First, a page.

Elkinton, Joseph

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Professor of Entomology, Department of Plant, Soil & Insect Sciences
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Plant Sciences
Dynamics of Insect Outbreaks
Forest Entomology
Gypsy Moth Population Dynamics
Insect Conservation
Insect Population Ecology
Insect/Pathogen Interactions
Invasive Species
Lepidopteran Biology
Joe Elkinton is a professor of entomology in the Dept. of Plant, Soil and Insect Sciences at the University of Massachusetts in Amherst. His laboratory conducts research on population dynamics and biological control of invasive forest insects. His early work focused on gypsy moth and the impact of small mammal predators and viral and fungal pathogens on that system. More recent projects focus on the population dynamics of browntail moth, hemlock woolly adelgid, and winter moth. He is currently involved with efforts to introduce predatory beetles to control hemlock woolly adelgid and a tachinid parasitoid to control winter moth.

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  • Publication
    Validating Morphometrics with DNA Barcoding to Reliably Separate Three Cryptic Species of Bombus Cresson (Hymenoptera: Apidae)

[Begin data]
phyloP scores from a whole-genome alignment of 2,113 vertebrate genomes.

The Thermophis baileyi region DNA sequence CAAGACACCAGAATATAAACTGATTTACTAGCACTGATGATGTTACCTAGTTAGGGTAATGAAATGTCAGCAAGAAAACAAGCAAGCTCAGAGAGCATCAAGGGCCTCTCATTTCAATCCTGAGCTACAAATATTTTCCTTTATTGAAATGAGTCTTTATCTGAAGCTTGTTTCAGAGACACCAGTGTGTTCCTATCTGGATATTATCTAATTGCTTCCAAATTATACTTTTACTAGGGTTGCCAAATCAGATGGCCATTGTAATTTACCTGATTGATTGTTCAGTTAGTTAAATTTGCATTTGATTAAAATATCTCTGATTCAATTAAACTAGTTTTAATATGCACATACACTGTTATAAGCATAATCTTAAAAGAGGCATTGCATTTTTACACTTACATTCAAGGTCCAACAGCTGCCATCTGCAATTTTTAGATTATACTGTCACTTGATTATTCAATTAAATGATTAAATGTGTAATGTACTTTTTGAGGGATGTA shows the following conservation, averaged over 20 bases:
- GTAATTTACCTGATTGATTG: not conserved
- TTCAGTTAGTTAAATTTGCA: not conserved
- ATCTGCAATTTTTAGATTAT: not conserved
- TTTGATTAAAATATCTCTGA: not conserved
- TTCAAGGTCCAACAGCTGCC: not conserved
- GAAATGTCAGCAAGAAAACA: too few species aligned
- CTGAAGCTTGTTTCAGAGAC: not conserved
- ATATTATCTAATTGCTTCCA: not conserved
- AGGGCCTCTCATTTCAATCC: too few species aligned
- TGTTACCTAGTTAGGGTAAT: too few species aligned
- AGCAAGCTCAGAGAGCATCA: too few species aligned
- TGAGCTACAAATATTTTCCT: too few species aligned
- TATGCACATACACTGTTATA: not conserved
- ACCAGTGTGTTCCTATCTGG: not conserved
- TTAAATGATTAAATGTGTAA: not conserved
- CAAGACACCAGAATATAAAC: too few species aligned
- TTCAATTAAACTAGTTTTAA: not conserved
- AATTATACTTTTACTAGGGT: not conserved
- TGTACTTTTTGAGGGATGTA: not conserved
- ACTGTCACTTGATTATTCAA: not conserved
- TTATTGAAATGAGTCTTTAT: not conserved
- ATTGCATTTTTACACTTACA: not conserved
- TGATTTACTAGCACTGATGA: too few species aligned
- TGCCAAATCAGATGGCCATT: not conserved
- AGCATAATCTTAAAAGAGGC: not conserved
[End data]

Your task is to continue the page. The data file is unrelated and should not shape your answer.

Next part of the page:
(2020-01-01) Milam, Joan; Johnson, Dennis E.; Andersen, Jeremy C.; Fassler, Aliza B.; Narango, Desiree L.; Elkinton, Joseph S.
    Despite their large size and striking markings, the identification of bumble bees (Bombus spp.) is surprisingly difficult. This is particularly true for three North American sympatric species in the subgenus Pyrobombus that are often misidentified: B. sandersoni Franklin, B. vagans Smith B. perplexus Cresson. Traditionally, the identification of these cryptic species was based on observations of differences in hair coloration and pattern and qualitative comparisons of morphological characters including malar length. Unfortunately, these characteristics do not reliably separate these species. We present quantitative morphometric methods to separate these species based on the malar length to width ratio (MRL) and the ratios of the malar length to flagellar segments 1 (MR1) and 3 (MR3) for queens and workers, and validated our determinations based on DNA barcoding. All three measurements discriminated queens of B. sandersoni and B. vagans with 100% accuracy. For workers, we achieved 99% accuracy by combining both MR1 and MR3 measurements, and 100% accuracy differentiating workers using MRL. Moreover, measurements were highly repeatable within and among both experienced and inexperienced observers. Our results, validated by genetic evidence, demonstrate that malar measurements provide accurate identifications of B. vagans and B. sandersoni. There was considerable overlap in the measurements between B. perplexus and B. sandersoni. However, these species can usually be reliably separated by combining malar ratio measurements with other morphological features like hair color. The ability to identify bumble bees is key to monitoring the status and trends of their populations, and the methods we present here advance these efforts.